Where I display my photo portfolio and I regularly blog about photography. Most of the times are photo sessions but I also like to reblog other people’s inspiring stuff. I’m trying to keep a regular activity there, have a look and leave feedback!

Flickr: photo repository

All of my public pictures go here. I don’t have a theme or a topic. Every single image that I publish goes here. I use Flickr as the main repository for my final images and as a distribution channel for my photos. All of my images go out under CC-BY and it’s so easy to send people here when they want to download a picture I took. I organize the pictures into sets in order to keep everithing together.

LinkedIn: professional life

On LinkedIn you can find all my professional activities. I don’t produce specific content for LinkedIn yet, but I’m seriously thinking about it. It looks like a good idea. At the moment is my curated friends’ repository. I strictly select people to be connected with. So if you want to connect with me don’t use a standard request. Tell me where we met or why it should be appropriate to be connected. I tend to refuse standard requests from unknown people.


Twelve Truths I learned (& never want to have to say again)

  1. The Internet does not exist: it perfectly matches the physical world, we go there as we go to the office, to a bar or as we enter our bedroom. The only real difference with respect to physical environments is that it allows us to be ubiquitous.
  2. On the Internet there aren’t different conversations, it’s that you listen to conversations of people very different from you.
  3. Online relationships are just like offline relationships: a few of them are deep, many are superficial, as many are opportunistic, mannered or false.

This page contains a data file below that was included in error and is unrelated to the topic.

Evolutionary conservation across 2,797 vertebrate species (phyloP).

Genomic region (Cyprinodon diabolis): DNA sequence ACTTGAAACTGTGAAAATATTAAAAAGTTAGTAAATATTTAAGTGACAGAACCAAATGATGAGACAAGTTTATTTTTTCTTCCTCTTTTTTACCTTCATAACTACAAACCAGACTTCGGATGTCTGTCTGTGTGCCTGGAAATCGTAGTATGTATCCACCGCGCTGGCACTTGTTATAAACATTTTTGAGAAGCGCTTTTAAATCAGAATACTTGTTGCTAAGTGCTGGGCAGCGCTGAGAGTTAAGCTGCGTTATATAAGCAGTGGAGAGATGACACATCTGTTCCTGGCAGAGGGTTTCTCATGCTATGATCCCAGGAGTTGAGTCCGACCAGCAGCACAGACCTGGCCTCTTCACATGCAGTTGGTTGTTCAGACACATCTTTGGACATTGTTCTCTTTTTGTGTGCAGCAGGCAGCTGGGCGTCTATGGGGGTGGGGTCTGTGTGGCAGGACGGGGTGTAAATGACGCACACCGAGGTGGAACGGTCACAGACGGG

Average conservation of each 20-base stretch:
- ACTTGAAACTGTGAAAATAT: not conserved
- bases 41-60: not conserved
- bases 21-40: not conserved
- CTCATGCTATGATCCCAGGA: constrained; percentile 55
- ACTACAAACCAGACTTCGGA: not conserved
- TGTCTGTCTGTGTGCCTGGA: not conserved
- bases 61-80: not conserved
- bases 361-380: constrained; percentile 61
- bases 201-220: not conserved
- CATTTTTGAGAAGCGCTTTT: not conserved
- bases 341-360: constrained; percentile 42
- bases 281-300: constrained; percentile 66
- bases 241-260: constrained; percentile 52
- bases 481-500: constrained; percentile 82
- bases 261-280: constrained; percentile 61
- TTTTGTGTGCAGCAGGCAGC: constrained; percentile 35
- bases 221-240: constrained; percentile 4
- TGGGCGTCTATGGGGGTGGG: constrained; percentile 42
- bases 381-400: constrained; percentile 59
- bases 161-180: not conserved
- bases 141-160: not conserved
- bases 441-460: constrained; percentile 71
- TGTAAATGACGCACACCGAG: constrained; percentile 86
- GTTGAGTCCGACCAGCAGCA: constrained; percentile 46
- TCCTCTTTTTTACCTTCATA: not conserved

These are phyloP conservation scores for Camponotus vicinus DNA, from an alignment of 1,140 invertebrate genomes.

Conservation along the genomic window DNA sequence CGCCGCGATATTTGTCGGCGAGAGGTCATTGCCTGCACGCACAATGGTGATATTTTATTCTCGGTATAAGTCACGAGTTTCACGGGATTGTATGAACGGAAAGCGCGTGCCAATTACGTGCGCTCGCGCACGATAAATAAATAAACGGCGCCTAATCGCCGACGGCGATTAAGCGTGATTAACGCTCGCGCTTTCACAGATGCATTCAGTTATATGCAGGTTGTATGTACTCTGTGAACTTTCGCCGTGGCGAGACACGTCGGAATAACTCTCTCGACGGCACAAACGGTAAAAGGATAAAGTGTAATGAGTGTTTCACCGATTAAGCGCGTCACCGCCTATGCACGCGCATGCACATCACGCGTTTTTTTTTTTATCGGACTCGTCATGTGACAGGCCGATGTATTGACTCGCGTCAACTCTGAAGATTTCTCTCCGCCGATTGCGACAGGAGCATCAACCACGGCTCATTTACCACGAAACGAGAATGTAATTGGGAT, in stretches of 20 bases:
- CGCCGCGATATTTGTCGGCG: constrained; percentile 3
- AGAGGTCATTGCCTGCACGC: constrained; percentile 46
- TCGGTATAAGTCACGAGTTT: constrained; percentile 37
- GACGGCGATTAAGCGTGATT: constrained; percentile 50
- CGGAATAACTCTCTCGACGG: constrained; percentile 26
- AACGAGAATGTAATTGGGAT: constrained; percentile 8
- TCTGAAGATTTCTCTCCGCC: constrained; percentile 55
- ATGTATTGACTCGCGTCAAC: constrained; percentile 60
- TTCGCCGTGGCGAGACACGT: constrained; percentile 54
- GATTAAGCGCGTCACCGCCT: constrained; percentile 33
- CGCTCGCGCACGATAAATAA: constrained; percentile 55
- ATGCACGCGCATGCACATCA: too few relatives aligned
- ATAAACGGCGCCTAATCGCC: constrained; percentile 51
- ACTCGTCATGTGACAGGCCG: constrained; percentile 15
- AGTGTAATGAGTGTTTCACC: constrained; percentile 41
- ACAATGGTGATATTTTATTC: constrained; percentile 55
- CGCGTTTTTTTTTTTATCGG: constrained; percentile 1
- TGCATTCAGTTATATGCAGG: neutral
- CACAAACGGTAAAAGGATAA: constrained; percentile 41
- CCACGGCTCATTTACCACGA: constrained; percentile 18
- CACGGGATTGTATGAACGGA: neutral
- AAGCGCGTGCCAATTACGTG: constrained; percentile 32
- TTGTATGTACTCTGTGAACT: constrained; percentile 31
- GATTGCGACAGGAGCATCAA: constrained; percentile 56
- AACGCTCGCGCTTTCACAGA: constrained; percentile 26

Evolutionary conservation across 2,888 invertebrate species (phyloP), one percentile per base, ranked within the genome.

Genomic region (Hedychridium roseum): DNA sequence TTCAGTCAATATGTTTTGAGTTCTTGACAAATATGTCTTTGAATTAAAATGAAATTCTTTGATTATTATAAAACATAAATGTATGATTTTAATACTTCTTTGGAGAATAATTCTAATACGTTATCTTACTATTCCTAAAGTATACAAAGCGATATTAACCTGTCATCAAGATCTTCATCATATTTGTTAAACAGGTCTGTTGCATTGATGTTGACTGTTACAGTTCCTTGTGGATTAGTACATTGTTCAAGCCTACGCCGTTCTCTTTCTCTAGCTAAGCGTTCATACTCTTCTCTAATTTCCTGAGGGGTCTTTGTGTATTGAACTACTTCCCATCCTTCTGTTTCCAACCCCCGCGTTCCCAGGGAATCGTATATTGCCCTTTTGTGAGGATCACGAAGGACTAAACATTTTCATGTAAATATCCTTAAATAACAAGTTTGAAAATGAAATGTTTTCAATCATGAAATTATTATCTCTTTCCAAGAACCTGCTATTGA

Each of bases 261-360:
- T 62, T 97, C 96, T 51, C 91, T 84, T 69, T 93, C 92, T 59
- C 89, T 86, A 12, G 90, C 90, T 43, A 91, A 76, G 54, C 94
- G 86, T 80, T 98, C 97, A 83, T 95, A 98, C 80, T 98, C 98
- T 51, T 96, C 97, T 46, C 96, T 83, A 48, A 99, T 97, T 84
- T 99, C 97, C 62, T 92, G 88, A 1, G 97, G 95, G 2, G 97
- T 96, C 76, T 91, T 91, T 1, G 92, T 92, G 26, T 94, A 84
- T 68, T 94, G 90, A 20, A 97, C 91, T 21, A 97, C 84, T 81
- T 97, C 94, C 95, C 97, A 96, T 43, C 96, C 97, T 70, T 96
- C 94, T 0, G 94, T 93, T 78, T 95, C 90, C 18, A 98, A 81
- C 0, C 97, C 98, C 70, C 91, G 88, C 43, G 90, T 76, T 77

4. Technology enables the change, it does not generate it: a person who has nothing to say or write does not become active and generous only because they may do so. Explaining the change to him again and again is like explaining a joke if one did not laugh the first time you told it.
  5. Technology enables the talent where it exists, it does not create it.
  6. Digital natives are accustomed to technology, not aware of all its potential: being amazed or disappointed that they use Facebook to comment on X-Factor rather than to make a revolution is like giving me a pole and wondering why I’m not jumping from one rooftop the other.
  7. The awareness of the significance of a medium (any medium) belongs to a minority of professionals. Bridging the digital divide does not mean making everyone professionals.
  8. In being an enabler and not the cause of the change, digital media cannot be classified as good or bad, right or wrong, useful or dangerous.
    Labeling them with those attributes is just a cheap shot to win the stage.
  9. If someone – even competent – explains in detail the issues of the Internet, they’re are just telling you about their problems with the Internet.
  10. The Internet is a medium in which the spoken language prevails, or even better, the transcribed thought. We need a new syntax.
  11. Most of the exchanges that occur online are phatic nature, no transmission of information.
  12. It’s about the story, not the book.

This list was posted yesterday by Mafe De Baggis in italian. With her consent (and Sara Rosso‘s help) I republished it in english.


Tonight at Online Tuesday #18 in Amsterdam


Tonight at 19.30 I will be speaking about vertical search engines and people search at Online Tuesday #18 in Amsterdam.

I will be in Amsterdam until friday to attend the Picnic Festival 2011. If you are around send me a tweet at @lucasartoni and we can go for a coffee.